She had a “forever young” persona that was never more evident than how she related to young people. Whether it was her granddaughters, nieces or nephews, or the Black and Brown kids at the Nabe, this little, grey-haired White lady had such an impact that those who knew her would approach years later to thank her for just listening and being direct and honest.
Over her lifetime, Ruth consistently demonstrated compassion and devotion to the causes of freedom, peace, and equality. She deservedly received the great love and respect by all who were fortunate to have known her. She will remain in our hearts forever.
Ruth is survived by Marc and his wife, Dianne, granddaughters Natalie Carsten and Teresa Sollom, Chuck Elkind and his wife, Rokama Elkind, and many nieces and nephews.
The family will hold a tribute and memorial to Ruth on May 4, 2 p.m. at the Potrero Hill Neighborhood House. In lieu of flowers, please consider a donation to the Alzheimer’s Association.
by Risa Nye
Aunt Ruth used to chide me when I complained about being exhausted after chasing my young children around.
“In my day,” she said, “we’d put the kids to bed, and then figure out how to save the world!”
Saving the world meant throwing herself into the fray. She’d hoist a sign, march and demonstrate in the streets; for civil rights, social justice, against the bomb, the war, the next war, and the next. She kept her vast collection of politically-inspired buttons pinned to a large piece of felt, ready to stick on her hat or jacket as she headed off to the next rally or picket line: We Shall Overcome. Make Love, Not War. Another Mother for Peace.
I loved the time we spent together during my summer visits to my aunt and uncle’s crowded Los Angeles apartment. During these critical pre-teen years, Aunt Ruth matter-of-factly shared some important tips. She showed me how to apply three shades of lipstick, how to shave my legs without nicking divots into my shins, and how to have fun while shopping, things my mother hadn’t taught me.
A constant parade of unemployed writers, between-gig actors, labor organizers, and fellow progressives showed up at the L.A. apartment, arguing politics over red wine and plates of pasta long into the night. Hugs and handshakes always followed the loud voices and f-bombs at evening’s end. Things were not like that at my house.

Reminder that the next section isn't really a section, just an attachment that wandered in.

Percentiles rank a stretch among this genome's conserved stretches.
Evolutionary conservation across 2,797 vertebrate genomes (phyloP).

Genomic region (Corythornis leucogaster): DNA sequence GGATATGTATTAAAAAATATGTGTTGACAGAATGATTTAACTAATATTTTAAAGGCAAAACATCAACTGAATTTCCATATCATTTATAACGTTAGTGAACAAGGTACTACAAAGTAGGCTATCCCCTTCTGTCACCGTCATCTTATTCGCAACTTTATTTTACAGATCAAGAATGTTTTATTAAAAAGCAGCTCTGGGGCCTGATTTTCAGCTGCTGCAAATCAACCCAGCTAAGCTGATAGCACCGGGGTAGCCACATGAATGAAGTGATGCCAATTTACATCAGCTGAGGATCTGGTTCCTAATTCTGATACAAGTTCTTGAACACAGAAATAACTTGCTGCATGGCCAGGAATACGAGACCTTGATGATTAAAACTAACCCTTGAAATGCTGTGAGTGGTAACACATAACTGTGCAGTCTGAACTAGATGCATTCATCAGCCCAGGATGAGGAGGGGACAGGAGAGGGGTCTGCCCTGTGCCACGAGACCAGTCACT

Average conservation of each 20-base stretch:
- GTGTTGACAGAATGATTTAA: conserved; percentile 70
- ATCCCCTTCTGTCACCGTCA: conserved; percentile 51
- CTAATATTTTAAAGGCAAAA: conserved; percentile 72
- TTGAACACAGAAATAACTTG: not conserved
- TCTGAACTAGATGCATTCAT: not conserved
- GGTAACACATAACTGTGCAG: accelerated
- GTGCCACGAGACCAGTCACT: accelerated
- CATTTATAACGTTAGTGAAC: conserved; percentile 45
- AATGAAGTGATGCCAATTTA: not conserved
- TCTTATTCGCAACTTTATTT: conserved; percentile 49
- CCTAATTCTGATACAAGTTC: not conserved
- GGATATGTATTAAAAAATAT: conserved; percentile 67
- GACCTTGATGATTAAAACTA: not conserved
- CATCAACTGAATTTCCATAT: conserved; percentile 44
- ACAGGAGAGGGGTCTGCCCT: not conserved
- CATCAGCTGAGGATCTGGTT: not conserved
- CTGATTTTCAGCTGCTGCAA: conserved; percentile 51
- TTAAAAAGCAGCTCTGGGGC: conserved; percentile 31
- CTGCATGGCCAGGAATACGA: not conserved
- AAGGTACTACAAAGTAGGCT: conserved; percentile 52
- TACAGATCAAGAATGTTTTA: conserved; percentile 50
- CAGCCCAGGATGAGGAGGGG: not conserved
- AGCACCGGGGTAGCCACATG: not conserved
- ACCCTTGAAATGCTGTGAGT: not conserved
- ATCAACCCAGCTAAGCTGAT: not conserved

When her family moved back home to San Francisco, my aunt began contributing articles and photographs to her neighborhood newspaper. She subsequently took on the roles of editor and publisher of The Potrero View, a three-decades-long labor of love. At the Potrero Hill Neighborhood House she helped organize afterschool programs, classes for adults, and events that celebrated the scrappy diversity of the “Nabe.”
At an event honoring my aunt for her work, San Francisco’s mayor read a proclamation loaded with “whereases,” and declared a day in her honor. When he finished speaking, my father leaned toward me and pointed proudly at his “baby” sister. “Look at her; she’s the richest person in this room.” And I knew what he meant.
My aunt encouraged me to write, publishing my essays in her paper; my first bylines. Writing was her passion. She talked about composing a memoir, but never started it. “I’m not a writer like you,” she told me once. “You do it for both of us.”
Ruth never pandered to anyone. You could always count on her to be outspoken, feisty, honest, but kind, and a champion of the underdog. She would confront racism or social injustice wherever she found it, no matter who the guilty party might be. And she mastered the art of being cool without even trying.
When I went back to graduate school at age 58, I hoped I could model myself after Ruth. She was always able to engage effortlessly with everyone: young and old, well-off and well-connected, or down-on-their luck. I often asked myself: “what would Ruth do?” And I knew that she’d act like it was no big deal to be sitting in workshop with students a few decades younger. I could imagine her saying, “Get over yourself and do the work you came to do.”
In her 80’s, Ruth slipped into the foggy world of dementia. It’s not the world she tried to save so many years ago, but it was the world she lived in until her death. The sparkle was still in her eyes. At least, that’s what I wanted to see. And I told myself that she may not recognize me anymore, but she knew I was someone who always loved her.